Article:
Zirconium press plates have been developed for the production of melamine coated particle board, using shot-peening to achieve the desired plate (and therefore coated particle board) surface texture. Service temperatures of the press plates approach 200��C. This study examined the microstructural effects of extended exposure of shot-peened zirconium to temperatures of 200��C and 300��C. Softening of the surface may reduce wear resistance and possibly the surface morphology of the plate, affecting the usability of the plates. It was discovered that the shot-peened surface of the plates experienced a loss in hardness from approximately 230 VHN (DPH) to about 220 VHN after 560 hrs at 200��C. The same drop in hardness was experienced after only 5.5 hrs at 300��C. This decrease in hardness was determined from hardness profiles before and after heat treating the zirconium to various times from 0.5 hours to 4458 hrs and 2790 hrs at 200��C and 300��C respectively. The decrease in hardness is believed to be a result of static recovery, the annihilation of point and/or line defects and/or alignment of dislocations into relatively low misorientation substantially relatively close to the shot-peened surface (about 35 ��m), and decreased more modestly over the next 100 ��m until virtually no drop was experienced further than approximately 150 ��m from the surface. The shot-peening hardens the surface region which extends about 150 ��m from the surface. Thus, the level of recovery appears to depend on the stored energy associated with cold work, or ambient temperature deformation. This increases from about 2-3% cold work (equivalent percent cold reduction from rolling) in the bulk of the specimens to near 99% at the surface resulting from shot-peening. The dislocation structure of the shot-peened zirconium was examined in the as-peened as well as the annealed conditions using transmission electron microscopy. / Graduation date: 1997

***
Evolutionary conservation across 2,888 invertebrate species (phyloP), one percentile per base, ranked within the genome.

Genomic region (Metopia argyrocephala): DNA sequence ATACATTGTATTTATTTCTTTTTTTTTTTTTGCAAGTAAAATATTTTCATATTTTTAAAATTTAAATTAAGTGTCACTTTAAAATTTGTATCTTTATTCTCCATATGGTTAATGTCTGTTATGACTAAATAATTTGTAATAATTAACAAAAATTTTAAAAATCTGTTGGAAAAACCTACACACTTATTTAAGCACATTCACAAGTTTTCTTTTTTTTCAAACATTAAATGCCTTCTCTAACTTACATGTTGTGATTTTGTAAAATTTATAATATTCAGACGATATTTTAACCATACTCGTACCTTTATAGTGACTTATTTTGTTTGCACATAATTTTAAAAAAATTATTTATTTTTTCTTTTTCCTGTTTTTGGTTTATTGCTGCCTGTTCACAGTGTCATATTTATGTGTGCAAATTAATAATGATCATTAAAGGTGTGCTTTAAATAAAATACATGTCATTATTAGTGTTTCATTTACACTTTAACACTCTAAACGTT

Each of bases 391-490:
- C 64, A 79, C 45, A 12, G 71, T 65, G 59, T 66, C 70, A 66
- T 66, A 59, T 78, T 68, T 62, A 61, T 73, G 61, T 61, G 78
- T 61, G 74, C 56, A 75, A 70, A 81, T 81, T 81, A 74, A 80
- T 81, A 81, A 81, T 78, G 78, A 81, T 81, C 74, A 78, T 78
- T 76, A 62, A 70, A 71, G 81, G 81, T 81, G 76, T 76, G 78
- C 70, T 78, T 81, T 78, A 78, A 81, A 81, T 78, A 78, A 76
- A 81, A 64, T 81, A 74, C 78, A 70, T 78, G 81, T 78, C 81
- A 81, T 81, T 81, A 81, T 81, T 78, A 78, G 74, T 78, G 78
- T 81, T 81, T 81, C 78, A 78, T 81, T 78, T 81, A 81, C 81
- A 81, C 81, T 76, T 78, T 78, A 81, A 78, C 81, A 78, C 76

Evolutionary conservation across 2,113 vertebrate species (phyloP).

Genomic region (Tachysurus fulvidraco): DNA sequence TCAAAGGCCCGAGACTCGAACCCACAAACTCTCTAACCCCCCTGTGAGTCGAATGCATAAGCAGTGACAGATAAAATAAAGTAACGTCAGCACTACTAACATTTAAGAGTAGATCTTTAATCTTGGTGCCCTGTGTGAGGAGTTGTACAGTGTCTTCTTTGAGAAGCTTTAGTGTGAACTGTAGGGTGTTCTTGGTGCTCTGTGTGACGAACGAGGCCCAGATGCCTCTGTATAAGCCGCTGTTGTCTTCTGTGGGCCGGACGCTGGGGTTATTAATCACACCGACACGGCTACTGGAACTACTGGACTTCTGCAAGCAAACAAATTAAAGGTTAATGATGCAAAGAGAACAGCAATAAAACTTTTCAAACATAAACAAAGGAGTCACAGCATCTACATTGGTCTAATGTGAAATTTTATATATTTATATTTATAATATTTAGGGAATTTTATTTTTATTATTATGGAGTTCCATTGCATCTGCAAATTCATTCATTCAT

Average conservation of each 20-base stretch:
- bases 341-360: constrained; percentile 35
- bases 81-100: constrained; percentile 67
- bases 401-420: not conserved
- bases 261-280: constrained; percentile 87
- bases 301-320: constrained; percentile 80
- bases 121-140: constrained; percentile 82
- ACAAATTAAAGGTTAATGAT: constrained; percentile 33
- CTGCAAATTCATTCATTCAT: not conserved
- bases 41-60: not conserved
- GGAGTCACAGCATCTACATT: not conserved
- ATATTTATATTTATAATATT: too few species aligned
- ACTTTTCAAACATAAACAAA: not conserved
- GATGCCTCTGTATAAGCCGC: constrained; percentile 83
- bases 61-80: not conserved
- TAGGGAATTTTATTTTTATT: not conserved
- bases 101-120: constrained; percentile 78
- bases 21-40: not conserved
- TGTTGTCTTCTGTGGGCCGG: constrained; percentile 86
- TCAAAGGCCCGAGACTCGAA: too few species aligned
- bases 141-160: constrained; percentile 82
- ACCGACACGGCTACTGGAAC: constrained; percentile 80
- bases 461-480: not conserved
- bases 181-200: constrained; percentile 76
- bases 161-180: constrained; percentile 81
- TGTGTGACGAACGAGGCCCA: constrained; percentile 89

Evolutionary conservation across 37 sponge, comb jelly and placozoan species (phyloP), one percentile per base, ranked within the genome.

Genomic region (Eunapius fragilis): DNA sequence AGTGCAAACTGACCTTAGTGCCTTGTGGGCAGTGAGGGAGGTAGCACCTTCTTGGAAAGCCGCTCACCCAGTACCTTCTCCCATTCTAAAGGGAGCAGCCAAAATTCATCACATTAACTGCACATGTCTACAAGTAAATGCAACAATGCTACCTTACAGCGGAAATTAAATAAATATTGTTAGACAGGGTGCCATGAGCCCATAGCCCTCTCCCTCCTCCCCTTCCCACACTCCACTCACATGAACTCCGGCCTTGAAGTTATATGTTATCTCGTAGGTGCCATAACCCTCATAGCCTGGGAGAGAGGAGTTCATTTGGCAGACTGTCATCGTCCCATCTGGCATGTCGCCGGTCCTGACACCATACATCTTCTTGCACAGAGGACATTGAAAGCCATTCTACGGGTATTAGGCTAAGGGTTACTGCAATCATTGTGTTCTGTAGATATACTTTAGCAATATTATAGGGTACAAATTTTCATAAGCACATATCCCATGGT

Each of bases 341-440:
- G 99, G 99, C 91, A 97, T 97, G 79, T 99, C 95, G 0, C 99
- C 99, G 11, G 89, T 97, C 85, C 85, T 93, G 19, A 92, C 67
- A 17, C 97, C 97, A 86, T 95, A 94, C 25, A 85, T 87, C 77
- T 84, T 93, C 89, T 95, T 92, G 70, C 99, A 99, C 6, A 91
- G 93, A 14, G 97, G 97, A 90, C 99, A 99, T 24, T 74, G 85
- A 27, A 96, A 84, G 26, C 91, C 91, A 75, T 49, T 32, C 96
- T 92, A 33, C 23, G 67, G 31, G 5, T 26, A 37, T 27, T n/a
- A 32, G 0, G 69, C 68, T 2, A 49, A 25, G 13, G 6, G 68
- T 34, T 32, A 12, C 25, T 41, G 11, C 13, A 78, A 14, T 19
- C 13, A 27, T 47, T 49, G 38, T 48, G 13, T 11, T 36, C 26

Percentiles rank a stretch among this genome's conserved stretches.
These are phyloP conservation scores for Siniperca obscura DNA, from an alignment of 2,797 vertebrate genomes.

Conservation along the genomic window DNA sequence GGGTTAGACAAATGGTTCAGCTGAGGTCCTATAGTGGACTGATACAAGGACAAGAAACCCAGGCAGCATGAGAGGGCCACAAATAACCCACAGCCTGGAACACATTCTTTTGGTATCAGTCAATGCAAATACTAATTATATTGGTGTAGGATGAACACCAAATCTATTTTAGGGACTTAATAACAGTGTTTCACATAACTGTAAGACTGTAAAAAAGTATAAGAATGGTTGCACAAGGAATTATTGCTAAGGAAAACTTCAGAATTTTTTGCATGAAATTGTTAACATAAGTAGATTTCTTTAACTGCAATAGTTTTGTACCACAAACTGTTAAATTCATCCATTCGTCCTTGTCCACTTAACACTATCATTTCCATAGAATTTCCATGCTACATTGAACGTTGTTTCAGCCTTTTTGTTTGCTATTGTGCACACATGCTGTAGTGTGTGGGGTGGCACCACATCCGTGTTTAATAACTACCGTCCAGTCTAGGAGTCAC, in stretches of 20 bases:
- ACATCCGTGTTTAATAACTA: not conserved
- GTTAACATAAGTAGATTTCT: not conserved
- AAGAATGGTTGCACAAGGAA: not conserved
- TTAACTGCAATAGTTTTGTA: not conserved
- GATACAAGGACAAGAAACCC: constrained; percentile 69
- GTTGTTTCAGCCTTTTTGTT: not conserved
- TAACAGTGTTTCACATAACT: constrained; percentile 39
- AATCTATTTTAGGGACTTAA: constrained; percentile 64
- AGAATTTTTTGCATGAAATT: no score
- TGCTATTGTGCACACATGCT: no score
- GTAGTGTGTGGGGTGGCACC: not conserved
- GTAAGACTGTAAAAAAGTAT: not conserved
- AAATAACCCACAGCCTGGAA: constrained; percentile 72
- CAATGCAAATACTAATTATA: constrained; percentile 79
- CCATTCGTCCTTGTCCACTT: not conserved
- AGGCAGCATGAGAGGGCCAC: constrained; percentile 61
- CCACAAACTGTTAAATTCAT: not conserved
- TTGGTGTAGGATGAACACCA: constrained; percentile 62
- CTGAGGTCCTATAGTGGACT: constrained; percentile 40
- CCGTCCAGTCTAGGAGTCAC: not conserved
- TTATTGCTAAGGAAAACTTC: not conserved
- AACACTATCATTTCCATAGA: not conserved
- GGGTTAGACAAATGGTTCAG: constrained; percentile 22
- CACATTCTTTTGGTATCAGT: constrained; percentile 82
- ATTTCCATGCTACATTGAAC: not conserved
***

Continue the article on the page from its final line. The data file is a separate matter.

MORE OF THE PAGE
Cast keepers for dental magnets: effects of laboratory procedures

陳鴻釗, Chan, Hung-chiu, Kingsley. January 2005 (has links)
published_or_final_version / Dentistry / Master / Master of Dental Surgery

Modeling temperature sensitivity and heat evolution of concrete

Poole, Jonathan Larkin, 1977- 28 August 2008 (has links)